Grab It Right Over
"The Saga of the Victims" originally appeared Scream 6-9 & 11from the 1970's Skywald publishing company. Skywald never really played it 'safe' skirtingthe lines of good taste, horror, and pure grind house awesomeness. According to wiki -
Skywald Publications was a 1970s publisher of black-and-white comics magazines, primarily the horror anthologies Nightmare, Psycho, and Scream. It also published a small line of comic books and other magazines. Skywald's first publication was Nightmare #1 (Dec. 1970). The company lasted through the end of 1974 or early 1975, with Psycho #24 (March 1975) being its final publication. Nightmare published 23 issues and Scream put out 11 issues." Saga of the Victims is a pulpy, weird trippy, over the top beyond gonzo horror comic from the folks at Skywald publications. Scream issue number 6 featured the introduction to the Saga of the victims, tells the story of two young girls from the Scollard Manse School for Girls in Manhattan, where they are kidnapped by horrific mutants in the Manse and dragged deep down into the depths of the school right into the underworld of alternative Earth. This is only the beginning for the ladies of Saga. But there are several very unusual characteristics about our heroines. First of all the ladies are very,very, slick and skilled. They don't just overcome their circumstances they kick ass and survive. There was also cheesecake, bondage/fetish overtones, sci-fi and horror trappings and lots and lots of crazy 1960s-style cosmic weirdness. The ladies look to be based on actress Teresa Graves and actress Britt Ekland who both very popular at the time.
But they could have both been based on Pam Grier and Margaret Markov, then starring in a bunch of low-budget exploitation sword and sandal films like The Arena. Which for my purposes is closer to the grindhouse feel that I'd be going for with this sort of a campaign. Today I might do this campaign with either Castles & Crusades Siege engine or as an Adventurer,Conqueror, King rpg domain campaign.
The heroines were very unusual, Josey our African heroine is rich, smart, confident and a skilled combatant. Ann from Washington, DC is smart, crafty, good with her hands, and capable of murder when the situation calls for it. The adventuresses go from one troubling scene to another with wonderful artwork by Jesus Manuel (Suso) Rego was one of the premier comic illustrators of the time. Not only were these heroines capable of out thinking their tormentors they did it with style and murderous wit that I've only seen matched a few times. The ladies faced everything from skinless businessmen, robots, pterodactyls, midget Nazis, zombie pirates, mutants, and worse. The problem is that there was never any resolution that I've seen, Skywald went belly up before the ending could be revealed.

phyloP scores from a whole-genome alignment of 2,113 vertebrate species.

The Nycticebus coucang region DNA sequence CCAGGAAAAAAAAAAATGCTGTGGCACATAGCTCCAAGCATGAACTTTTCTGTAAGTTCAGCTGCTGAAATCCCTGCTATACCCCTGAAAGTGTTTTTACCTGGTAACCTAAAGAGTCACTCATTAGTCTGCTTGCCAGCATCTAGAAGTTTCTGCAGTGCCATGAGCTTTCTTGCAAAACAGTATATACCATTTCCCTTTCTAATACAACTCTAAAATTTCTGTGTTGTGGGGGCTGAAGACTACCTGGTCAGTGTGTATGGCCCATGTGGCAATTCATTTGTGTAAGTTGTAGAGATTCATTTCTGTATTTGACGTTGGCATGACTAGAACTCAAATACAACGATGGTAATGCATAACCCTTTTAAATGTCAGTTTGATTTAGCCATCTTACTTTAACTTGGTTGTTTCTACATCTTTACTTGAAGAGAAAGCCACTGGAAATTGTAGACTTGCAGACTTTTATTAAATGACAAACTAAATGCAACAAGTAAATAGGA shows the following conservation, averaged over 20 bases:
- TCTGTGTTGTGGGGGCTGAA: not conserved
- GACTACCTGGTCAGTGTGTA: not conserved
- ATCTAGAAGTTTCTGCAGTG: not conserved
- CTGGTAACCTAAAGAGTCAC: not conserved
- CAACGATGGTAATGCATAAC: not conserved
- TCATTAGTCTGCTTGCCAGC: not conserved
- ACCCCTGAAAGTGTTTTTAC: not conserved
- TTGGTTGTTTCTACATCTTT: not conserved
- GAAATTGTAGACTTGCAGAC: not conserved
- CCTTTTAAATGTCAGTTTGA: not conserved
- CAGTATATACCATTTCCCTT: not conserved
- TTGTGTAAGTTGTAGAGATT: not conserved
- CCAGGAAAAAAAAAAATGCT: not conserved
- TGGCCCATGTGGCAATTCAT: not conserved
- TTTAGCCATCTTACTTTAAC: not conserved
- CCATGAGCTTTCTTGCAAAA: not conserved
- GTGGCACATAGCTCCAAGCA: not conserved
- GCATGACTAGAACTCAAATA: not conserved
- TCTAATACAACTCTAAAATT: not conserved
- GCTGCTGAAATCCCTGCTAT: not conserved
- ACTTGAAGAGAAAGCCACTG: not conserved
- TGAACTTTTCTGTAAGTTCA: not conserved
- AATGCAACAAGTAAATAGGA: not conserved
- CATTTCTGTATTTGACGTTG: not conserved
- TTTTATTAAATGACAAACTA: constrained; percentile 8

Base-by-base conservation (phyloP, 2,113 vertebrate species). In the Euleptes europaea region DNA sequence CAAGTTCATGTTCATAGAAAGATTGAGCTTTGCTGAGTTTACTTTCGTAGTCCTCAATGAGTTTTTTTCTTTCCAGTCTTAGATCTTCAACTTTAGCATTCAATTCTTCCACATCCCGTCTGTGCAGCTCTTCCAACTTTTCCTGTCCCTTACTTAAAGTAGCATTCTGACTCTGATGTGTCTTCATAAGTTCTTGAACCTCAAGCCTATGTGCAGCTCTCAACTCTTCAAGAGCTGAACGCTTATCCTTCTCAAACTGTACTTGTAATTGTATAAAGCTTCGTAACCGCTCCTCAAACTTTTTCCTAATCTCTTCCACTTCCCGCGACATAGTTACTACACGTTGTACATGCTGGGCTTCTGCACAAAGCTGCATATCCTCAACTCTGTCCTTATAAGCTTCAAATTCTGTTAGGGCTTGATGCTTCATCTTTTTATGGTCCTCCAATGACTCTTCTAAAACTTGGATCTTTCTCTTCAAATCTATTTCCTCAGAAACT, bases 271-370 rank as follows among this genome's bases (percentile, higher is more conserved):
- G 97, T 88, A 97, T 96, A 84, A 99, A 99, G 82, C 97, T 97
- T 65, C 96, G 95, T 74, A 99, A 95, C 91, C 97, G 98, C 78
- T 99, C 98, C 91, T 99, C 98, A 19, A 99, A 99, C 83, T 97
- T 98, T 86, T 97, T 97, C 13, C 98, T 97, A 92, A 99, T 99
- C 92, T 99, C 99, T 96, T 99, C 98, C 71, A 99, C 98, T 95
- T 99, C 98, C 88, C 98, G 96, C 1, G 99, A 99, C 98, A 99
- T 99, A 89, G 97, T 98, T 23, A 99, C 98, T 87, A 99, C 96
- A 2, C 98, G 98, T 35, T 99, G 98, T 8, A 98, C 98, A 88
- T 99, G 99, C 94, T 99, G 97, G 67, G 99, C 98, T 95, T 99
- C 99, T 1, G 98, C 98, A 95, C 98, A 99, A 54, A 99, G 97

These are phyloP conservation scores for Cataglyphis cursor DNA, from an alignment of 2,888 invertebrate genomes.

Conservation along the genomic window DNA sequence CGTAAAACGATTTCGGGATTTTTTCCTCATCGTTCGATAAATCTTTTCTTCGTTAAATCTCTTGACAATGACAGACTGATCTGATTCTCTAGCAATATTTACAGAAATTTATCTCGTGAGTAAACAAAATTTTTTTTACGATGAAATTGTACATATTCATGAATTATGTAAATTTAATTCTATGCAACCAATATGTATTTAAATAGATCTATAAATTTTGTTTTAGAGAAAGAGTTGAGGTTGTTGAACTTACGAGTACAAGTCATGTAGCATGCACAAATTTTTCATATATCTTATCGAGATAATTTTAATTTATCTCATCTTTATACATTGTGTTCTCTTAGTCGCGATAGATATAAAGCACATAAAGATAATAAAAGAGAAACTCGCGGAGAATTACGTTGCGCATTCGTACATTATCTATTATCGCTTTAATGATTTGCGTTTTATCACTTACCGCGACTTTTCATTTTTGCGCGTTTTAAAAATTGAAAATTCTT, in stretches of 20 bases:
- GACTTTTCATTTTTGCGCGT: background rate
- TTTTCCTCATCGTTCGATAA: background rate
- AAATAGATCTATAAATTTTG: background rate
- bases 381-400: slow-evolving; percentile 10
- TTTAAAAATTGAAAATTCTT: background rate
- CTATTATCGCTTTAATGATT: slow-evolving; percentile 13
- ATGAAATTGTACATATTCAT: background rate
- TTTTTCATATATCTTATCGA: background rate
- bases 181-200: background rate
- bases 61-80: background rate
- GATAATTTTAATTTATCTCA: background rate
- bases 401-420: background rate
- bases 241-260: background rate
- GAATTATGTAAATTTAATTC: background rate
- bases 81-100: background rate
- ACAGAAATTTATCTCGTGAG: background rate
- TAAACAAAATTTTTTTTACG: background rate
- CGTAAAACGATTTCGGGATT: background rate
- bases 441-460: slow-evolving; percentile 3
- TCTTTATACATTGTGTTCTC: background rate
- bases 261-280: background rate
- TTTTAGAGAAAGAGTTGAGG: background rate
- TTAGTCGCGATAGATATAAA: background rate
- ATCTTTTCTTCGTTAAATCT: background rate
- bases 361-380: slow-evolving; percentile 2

As other comic blogs have described the series as 'the strip was quite simply a wild ride of exploitation glee with each episode the girls getting put through increasingly more terrifying scenarios with little no rhyme or reason as to why what was happening or where it all was heading (leaving the reader to think creator Hewetson must have been thinking 'what misery can I put the girls through this episode? The material seems quite tame by today's standards. But I don't really think that this is one for the kids.
Skywald always had much more of a 'the weird just happens' attitude towards its comic and horror material. Elements were warped in, completely exploited for the sake of the series and they just were. This makes it perfect for exploitation by a DM for adventure design. Crazy over the top pulpy weird settings, a ton of monsters to throw at players, and lots of non PC action.
Deconstructing the Saga of The Victims
For Your Old School Campaigns
Saga of the Victims has several reasons for use; the comic series isn't that well known today. The disappearance of the two main characters is sure to be noticed by several organization that can be brought into play. The Saga's characters make excellent NPC's and could possibly be run into during the course of play. The modern guns, 1970's style equipment and vehicles stats could be downloaded from the OSR library blog.
The Saga's characters both have United Nations connections and are both skilled fighters in their own right. There could well be conspiracy or occult connections linking the PC's to the adventure events of the Saga.
There are several reasons I can think off the top of my head for using Saga;
- The Saga's heroines are confident, skilled, fighter class heroines right out of the gate.
- The conspiracy theory, the 'Insearch of' 1970's occult revival exploitation angle is ripe for fleshing out for an old school LoFP game campaign or even a Dungeon Cult Classics game.
- Very quick scene and setting switches between adventure and worlds in the comic series just let's the world happen around the action.
- The weird elements of the Saga doesn't care, it just is and it happens in that trippy grind house sort of pulp way.
- Mature themes in the saga while troubling seem almost tame today. They're prime to be exploited for pulpy adventure by a DM with a bit of slight of hand two step DMing.
- The world settings of saga could be linked to form a planar or dimensional mega dungeon structure.
- The character's of the Saga's background are ripe for pulp or weird campaign histories.
- The weird 1970's psychedelic horror and sci fi themes of Saga are perfect LoFP grist for the mill.
- The open ended nature of Saga means that anything can and might happen.
- There are plenty of loot, open ended relics, factions, etc. for a DM to have old school expansion.